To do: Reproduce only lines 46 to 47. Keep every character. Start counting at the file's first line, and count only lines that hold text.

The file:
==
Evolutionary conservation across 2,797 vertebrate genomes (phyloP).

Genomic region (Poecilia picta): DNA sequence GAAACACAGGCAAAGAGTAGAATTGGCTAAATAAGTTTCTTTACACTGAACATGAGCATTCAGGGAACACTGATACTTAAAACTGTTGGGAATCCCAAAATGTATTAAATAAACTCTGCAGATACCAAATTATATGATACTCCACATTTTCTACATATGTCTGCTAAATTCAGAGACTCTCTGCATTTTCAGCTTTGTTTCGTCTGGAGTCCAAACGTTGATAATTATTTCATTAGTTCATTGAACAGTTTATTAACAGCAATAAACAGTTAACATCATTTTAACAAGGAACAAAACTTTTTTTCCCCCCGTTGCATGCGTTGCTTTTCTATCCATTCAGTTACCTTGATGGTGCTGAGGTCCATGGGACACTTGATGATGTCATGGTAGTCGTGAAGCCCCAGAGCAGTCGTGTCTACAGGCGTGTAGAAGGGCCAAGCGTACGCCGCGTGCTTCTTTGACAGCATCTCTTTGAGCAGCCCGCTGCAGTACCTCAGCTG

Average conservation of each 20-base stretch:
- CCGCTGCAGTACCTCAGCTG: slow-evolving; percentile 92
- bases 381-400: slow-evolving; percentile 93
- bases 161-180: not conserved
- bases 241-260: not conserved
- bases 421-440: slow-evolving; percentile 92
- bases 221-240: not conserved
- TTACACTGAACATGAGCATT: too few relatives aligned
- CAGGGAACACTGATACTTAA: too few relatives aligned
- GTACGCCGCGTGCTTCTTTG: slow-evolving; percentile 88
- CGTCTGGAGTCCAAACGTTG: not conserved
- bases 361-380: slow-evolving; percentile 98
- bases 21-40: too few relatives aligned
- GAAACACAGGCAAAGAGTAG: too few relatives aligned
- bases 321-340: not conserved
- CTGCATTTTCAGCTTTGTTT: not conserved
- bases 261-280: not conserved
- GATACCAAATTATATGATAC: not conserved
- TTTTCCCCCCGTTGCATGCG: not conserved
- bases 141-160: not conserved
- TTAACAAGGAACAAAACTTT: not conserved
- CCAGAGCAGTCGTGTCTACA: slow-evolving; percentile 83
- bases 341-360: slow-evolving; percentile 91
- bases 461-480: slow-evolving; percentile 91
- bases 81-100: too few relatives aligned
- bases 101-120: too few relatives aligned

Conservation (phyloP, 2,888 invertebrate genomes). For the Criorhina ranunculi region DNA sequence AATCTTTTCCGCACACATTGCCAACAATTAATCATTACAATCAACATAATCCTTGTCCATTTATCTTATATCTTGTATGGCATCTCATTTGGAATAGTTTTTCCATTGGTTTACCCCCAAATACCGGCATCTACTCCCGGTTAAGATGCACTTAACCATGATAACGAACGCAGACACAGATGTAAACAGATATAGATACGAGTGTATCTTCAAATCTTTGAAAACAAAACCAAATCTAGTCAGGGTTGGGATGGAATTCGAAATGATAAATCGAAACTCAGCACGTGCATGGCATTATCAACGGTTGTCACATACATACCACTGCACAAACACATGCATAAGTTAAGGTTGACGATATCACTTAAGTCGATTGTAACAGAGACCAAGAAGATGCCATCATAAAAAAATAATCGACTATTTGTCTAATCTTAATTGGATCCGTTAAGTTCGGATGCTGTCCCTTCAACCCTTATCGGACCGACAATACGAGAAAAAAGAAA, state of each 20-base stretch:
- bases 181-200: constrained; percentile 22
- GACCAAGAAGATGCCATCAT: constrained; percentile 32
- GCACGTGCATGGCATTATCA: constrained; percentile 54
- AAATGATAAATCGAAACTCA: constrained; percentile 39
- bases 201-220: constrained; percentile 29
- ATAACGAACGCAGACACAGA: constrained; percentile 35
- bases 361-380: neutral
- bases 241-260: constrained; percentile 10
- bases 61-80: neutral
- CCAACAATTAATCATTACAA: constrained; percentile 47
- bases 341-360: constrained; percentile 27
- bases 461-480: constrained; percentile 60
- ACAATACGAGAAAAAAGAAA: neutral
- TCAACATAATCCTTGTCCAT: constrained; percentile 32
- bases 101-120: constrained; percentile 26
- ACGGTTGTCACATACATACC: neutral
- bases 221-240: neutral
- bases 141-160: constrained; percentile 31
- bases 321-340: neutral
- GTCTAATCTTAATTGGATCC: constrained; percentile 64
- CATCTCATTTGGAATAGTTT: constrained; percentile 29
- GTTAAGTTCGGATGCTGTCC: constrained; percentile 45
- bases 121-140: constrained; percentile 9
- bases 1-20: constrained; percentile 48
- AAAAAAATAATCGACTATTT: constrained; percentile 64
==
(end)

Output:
- bases 221-240: neutral
- bases 141-160: constrained; percentile 31